Griffith had his greatest period – both in terms of artistic achievement and popularity – a few years later with films such as The Birth of a Nation (1915) and Broken Blossoms (1919). But some of his early shorts are also worth exploring, and The Unchanging Sea is definitely one of them.

This film is best enjoyed for the beautiful sceneries of the sea and the fishing village. Griffith apparently built no sets, but used a real village in California as his backdrop, for excellent effect. The documentary qualities of this film are considerable. The film is also noticeable for an early appearance by Hollywood star Mary Pickford as the fisherman’s adult daughter.

Linda Arvidson in D. W. Griffith's The Unchanging Sea (1910)

The Unchanging Sea
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Year: 1910
Running time: 14 min
Director: D. W. Griffith
Stars: Arthur V. Johnson, Mary Pickford
Image quality: Acceptable
Resolution: Medium (640×480)
Soundtrack: None
Best file format: DivX (72 M)

Freedom River (1971)

This Short Film Month of October continues with a more recent film than previous entries. This time we turn our focus onto a very short and at first sight insignificant little animation that turns out to have layers of depth and meaning in it. The film in question is Freedom River.

Boats and "Immigration" sign from Freedom River (1971)

Made in 1971, Freedom River has to be seen against the historical background of the Vietnam war, and all of the political awakenings and awareness associated with that time. Freedom River is not, strictly speaking, an anti-war film. It is critical to many aspects of American society at the time, and that is probably the reason why it has remained fresh for four and a half decades. Many of the political issues raised in the film are just as relevant today as they were then, and since the film stays with generalisations, without going in-depth on any one subject, it feels almost timeless.

Surprisingly little information is available on the Internet about this little gem of a film. Orson Welles narrated the only voice heard in the film, and you would think that his name alone would generate enough interest for this film to achieve a classic status, but apparently not. One surprising and interesting comment, however, can be found in the film’s user reviews section at the IMDb. Joseph Cavella, the film’s writer, has this to say about the production of Freedom River:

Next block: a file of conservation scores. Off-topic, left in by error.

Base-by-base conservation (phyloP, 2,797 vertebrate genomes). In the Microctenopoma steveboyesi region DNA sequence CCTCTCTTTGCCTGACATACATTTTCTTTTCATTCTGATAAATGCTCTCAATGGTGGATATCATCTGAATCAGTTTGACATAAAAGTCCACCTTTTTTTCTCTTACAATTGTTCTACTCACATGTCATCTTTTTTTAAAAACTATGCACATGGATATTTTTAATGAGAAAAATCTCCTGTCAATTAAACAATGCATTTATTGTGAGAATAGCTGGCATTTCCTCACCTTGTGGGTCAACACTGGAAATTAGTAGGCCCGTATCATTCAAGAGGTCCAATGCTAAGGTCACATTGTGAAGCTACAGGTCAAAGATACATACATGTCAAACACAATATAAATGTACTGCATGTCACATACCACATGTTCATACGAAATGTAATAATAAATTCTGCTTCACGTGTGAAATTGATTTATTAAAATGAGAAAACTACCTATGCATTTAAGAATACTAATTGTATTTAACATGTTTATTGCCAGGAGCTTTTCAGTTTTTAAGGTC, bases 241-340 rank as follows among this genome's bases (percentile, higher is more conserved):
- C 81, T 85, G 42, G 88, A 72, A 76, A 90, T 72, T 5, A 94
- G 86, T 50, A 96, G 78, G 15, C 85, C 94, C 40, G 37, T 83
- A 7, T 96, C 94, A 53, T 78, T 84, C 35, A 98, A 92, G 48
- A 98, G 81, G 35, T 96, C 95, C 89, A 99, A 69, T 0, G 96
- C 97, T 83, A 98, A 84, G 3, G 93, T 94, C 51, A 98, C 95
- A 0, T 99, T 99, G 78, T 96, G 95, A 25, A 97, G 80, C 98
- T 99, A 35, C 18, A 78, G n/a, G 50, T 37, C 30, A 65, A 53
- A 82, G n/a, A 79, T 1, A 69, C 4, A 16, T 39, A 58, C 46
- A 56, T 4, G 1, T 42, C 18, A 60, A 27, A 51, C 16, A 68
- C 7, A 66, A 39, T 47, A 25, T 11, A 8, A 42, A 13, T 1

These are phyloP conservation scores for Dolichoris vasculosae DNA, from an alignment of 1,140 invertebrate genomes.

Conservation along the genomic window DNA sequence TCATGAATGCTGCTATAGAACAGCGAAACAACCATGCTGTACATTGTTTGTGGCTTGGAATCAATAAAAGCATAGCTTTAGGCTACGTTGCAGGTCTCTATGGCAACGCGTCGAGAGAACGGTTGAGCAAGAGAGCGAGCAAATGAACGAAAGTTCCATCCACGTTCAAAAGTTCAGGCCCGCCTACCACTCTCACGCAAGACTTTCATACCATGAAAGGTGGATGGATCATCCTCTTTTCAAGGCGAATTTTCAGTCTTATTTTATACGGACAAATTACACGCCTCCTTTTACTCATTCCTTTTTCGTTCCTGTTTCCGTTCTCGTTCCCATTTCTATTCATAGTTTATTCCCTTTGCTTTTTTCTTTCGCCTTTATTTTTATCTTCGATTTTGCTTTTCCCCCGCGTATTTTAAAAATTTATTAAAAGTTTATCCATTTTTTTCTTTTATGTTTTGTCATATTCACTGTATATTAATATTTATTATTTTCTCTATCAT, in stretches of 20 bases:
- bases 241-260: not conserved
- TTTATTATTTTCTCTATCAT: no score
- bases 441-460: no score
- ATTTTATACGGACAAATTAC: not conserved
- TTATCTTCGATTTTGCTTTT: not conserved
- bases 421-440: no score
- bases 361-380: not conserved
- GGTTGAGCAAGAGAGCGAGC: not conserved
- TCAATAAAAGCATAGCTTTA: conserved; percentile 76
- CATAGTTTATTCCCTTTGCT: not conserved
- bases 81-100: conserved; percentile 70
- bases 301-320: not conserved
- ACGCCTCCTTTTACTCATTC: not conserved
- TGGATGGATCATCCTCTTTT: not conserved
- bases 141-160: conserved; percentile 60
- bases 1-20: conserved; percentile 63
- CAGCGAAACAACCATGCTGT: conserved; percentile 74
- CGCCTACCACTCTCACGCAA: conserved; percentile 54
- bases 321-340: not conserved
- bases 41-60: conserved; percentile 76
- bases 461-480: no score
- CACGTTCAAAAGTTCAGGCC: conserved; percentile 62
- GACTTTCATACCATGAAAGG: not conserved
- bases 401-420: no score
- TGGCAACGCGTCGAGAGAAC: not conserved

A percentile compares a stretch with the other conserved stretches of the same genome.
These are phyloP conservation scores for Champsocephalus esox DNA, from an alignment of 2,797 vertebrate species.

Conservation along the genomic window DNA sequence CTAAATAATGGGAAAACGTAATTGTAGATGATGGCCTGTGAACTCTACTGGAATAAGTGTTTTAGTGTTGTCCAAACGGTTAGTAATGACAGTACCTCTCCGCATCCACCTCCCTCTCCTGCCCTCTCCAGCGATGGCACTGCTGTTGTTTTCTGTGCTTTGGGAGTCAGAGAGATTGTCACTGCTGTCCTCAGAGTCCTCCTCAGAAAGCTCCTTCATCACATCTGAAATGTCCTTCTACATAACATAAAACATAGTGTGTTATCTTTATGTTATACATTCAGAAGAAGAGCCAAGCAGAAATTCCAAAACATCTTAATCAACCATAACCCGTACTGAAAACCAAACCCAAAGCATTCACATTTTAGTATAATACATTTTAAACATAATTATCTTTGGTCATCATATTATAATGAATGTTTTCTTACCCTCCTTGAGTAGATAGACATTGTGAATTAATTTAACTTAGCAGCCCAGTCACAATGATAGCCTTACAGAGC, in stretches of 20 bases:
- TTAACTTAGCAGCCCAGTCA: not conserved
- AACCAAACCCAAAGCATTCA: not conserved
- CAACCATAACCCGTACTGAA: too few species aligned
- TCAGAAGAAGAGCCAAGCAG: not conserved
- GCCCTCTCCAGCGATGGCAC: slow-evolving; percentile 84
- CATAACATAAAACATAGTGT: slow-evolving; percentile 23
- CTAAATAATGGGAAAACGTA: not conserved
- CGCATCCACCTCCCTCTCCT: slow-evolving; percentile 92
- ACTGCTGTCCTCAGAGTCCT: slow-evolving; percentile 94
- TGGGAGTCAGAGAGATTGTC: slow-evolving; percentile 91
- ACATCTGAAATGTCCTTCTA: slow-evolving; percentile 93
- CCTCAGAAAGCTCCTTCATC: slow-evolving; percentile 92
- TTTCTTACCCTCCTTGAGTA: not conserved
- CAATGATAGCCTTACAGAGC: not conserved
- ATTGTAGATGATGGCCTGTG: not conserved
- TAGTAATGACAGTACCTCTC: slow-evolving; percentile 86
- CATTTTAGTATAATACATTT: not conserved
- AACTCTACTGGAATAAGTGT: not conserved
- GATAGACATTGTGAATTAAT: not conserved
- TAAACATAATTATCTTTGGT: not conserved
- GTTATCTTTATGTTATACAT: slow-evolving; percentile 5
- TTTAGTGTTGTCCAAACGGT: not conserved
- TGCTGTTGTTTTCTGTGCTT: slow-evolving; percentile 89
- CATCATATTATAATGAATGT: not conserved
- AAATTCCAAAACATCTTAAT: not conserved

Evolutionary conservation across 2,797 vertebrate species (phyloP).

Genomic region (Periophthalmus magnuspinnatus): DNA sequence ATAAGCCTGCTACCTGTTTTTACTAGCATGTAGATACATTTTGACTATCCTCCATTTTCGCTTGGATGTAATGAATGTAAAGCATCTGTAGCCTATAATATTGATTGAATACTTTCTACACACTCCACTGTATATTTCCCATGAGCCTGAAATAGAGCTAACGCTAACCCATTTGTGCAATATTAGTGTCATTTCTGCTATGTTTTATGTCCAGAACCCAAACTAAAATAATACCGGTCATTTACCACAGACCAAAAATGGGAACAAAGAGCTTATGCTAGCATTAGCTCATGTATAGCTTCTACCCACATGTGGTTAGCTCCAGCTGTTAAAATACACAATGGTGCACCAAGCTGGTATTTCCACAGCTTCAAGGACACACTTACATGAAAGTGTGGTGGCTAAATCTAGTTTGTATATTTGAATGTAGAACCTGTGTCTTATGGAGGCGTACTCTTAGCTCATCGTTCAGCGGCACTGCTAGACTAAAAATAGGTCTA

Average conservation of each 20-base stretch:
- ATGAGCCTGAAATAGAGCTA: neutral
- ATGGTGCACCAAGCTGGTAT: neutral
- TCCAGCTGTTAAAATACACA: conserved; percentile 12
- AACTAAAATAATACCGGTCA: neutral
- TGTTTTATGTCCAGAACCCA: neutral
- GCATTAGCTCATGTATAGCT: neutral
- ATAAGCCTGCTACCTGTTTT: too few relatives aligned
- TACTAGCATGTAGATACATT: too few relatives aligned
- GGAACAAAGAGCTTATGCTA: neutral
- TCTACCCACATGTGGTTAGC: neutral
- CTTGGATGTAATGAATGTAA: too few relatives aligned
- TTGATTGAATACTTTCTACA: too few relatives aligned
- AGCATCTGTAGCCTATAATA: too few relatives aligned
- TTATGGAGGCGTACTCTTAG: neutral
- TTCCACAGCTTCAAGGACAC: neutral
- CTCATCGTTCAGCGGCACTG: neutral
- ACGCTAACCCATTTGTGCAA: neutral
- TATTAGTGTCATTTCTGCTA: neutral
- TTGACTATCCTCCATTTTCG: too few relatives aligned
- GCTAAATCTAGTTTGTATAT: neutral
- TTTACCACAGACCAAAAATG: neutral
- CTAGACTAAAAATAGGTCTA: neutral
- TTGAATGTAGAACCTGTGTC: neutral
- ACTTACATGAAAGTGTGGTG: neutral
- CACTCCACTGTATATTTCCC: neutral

“For several years, Bosustow Productions, a small studio for which I wrote several films, had asked Orson Welles, then living in Paris, to narrate one of their films. He never responded. When I finished the Freedom River script, we sent it to him together with a portable reel to reel tape recorder and a sizable check and crossed our fingers. He was either desperate for money or (I would rather believe) something in it touched him because two weeks later we got the reel back with the narration word for word and we were on our way.”

The film is not without its faults. The animation is very effective, but perhaps overly simplistic at times. Also, there is an undercurrent of patriotism that seems to suggest that freedom and prosperity are inherent in the very land of America (although the actual place is not named). The film would, I think, have been even more powerful if it had acknowledged that humans alone can create a good society, and it could also have mentioned the problems brought upon the Native Americans by the white immigrants. But these are minor quibbles.

This film is best enjoyed as a political allegory for any time. Until we have truly achieved Utopia, this sort of commentary will always remain a reminder of what is important in life.

Beach and houses from Freedom River (1971)

Freedom River
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Year: 1971
Running time: 7 min
Director: Sam Weiss
Stars: Orson Welles (voice)
Image quality: Acceptable
Resolution: Medium (512×384)
Sound quality: Acceptable
Best file format: MPEG2 (242 M)